The coming into force of the Universal Social Charge last month impacted negatively on consumer sentiment and retail spend, putting further pressure on many retailers in Ireland; this was evidenced by the Celtic Bookmaker chain going into receivership in January and the closure of a number of well-known retail outlets including four Toni & Guy salons, two Waterstone’s bookstores in Dublin and the Zhivago music store in Galway City. Despite this, activity in the retail sector of the property market has been brisk during the first two months of 2011, particularly in Dublin shopping centres, where new operators are emerging to occupy vacated units. Much of the bad news in recent weeks has been balanced by a number of high-profile announcements such as the opening of an Abercrombie & Fitch store in Dublin city centre later this year and the news that Hollister intend commencing trading at Dundrum Town Centre in 2011. Danish retailer group Bestseller are planning on opening 30 new stores in Ireland this year; convenience retailer Centra has announced they will open 17 new stores in Ireland in 2011; UK retailer Poundstretcher who already have a large presence in Northern Ireland has announced plans to open 20 new stores in the Republic this year while 99p Stores also plan to open 20 stores in Ireland over the next 12 months. Boylesports have announced plans to take over the leases of 17 stores in the Celtic Bookmaker chain while the Four Star Pizza franchise which went into examinership last year was bought by an investor after renegotiating leases for some of the 37 outlets across the country. Donnybrook Fair is currently fitting out a store in Stillorgan Shopping Centre in south Dublin; children’s furniture retailer Flexa have opened a new unit at Main Street in Blackrock; O’Brien’s Fine Wines are to open a new store at Carrickmines in South Dublin and Milanos ¬have agreed to lease the former Café Bar Deli premises in Ranelagh on a new 25 year lease. Also in Dublin, John Brereton jewellers have purchased the former West’s jewellery store on Dublin’s Grafton Street for a reported €5 million. There has been much coverage of recent circuit court decisions on lease renewals on Grafton Street. The rent reductions are in line with our CBRE series of prime rents which clearly indicate a 50% decrease in retail rental values from peak. There is huge concern in the market about the proposals by the incoming Government regarding retrospectively reviewing rental agreements. While it is acknowledged that many retailers are currently struggling to meet existing rental commitments, instead of implementing a broad brush approach that will ultimately impact negatively on taxpayers, pensioners and indeed NAMA, the best way for the rent issue to be resolved is if landlords, tenants, banks and other stakeholders work together to come up with sensible solutions. If this is not forthcoming, an independent adjudication process or an improved administrative system should be available to ensure fair solutions are arrived at. Another issue that is crippling many retailers and urgently needs to be addressed by the new administration is the issue of local authority rates.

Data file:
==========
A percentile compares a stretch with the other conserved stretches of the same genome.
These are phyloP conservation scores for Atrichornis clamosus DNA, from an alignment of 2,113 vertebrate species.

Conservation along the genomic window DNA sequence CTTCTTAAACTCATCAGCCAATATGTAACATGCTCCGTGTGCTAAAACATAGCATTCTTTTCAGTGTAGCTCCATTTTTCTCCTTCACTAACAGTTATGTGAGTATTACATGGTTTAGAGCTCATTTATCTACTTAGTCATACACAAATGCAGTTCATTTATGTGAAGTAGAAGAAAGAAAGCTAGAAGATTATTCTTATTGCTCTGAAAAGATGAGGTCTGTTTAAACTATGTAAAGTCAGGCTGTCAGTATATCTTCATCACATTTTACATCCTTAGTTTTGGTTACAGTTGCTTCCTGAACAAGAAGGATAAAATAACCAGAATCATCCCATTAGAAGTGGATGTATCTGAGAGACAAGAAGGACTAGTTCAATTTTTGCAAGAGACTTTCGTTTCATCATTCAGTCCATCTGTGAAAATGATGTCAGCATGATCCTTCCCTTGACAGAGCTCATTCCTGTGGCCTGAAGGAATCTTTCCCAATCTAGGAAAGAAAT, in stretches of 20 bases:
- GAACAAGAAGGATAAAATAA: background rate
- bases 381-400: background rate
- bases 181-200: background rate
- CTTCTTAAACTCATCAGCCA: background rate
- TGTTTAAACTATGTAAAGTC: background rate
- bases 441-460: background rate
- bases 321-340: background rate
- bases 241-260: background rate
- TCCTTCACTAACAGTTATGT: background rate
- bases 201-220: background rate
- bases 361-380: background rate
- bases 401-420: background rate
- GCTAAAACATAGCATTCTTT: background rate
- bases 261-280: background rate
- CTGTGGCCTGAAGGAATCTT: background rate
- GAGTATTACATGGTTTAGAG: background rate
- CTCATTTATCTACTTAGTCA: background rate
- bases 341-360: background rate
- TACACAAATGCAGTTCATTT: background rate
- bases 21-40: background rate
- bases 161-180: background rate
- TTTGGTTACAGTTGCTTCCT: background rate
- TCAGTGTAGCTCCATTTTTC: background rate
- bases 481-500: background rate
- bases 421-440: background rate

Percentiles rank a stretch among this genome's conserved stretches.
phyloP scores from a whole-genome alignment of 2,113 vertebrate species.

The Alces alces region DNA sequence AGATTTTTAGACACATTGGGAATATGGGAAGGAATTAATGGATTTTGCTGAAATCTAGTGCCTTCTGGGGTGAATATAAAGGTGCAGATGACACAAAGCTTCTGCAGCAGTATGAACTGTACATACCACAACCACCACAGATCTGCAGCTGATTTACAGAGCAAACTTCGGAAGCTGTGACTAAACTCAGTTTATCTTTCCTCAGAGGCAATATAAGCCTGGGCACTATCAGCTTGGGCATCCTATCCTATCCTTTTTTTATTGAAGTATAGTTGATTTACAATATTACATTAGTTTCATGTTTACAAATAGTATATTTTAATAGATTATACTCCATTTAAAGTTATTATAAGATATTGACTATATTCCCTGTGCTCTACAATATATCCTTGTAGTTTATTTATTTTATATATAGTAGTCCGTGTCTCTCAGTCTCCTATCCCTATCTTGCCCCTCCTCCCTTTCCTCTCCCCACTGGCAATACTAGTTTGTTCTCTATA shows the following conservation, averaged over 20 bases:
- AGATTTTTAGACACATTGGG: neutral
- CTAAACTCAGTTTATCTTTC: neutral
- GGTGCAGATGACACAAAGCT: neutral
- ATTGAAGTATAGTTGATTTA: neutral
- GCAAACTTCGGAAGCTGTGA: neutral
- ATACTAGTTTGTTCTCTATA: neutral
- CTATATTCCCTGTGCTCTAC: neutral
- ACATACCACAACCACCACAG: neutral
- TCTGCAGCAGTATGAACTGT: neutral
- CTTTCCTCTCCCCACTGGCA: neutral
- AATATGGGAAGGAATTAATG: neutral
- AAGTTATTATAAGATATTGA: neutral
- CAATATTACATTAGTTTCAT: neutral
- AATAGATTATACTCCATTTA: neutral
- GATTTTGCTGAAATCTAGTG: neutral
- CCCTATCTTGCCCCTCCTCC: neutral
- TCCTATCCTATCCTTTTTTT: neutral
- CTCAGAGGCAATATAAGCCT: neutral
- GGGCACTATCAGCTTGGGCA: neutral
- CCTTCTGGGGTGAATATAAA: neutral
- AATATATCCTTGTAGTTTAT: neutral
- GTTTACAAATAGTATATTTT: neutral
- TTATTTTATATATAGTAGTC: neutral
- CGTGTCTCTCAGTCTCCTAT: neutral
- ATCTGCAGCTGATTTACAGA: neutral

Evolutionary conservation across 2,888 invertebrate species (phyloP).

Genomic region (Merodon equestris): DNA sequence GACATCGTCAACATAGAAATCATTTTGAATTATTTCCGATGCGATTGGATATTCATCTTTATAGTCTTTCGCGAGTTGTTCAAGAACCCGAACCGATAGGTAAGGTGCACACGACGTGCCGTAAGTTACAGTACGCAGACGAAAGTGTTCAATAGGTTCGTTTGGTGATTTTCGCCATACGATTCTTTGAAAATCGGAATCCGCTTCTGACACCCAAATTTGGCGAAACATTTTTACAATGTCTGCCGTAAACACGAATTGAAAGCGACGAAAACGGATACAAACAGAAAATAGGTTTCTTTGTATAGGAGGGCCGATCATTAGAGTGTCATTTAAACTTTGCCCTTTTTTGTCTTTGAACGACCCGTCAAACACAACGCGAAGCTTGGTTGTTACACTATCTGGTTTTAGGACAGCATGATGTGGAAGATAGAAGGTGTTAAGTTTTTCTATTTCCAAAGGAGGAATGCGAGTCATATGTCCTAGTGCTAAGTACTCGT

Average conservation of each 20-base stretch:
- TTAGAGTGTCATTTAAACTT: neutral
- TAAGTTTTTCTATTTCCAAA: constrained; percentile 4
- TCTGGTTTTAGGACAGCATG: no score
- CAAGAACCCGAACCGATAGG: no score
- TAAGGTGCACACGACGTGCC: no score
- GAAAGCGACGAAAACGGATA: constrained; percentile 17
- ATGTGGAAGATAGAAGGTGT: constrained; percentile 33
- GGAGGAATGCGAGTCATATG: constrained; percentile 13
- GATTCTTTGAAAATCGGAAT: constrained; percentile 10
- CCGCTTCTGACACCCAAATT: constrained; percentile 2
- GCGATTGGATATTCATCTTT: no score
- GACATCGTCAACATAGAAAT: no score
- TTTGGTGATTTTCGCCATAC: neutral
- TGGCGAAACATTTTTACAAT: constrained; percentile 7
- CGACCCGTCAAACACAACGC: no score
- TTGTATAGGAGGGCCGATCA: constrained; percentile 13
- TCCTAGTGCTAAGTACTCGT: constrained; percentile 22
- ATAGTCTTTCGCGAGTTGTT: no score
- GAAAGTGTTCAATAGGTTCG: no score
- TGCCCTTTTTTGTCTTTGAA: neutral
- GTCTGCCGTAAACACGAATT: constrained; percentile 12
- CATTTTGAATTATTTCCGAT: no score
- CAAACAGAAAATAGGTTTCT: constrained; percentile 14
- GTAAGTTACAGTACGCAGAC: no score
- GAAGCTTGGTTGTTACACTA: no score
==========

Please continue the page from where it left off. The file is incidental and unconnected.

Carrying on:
The Industrial Market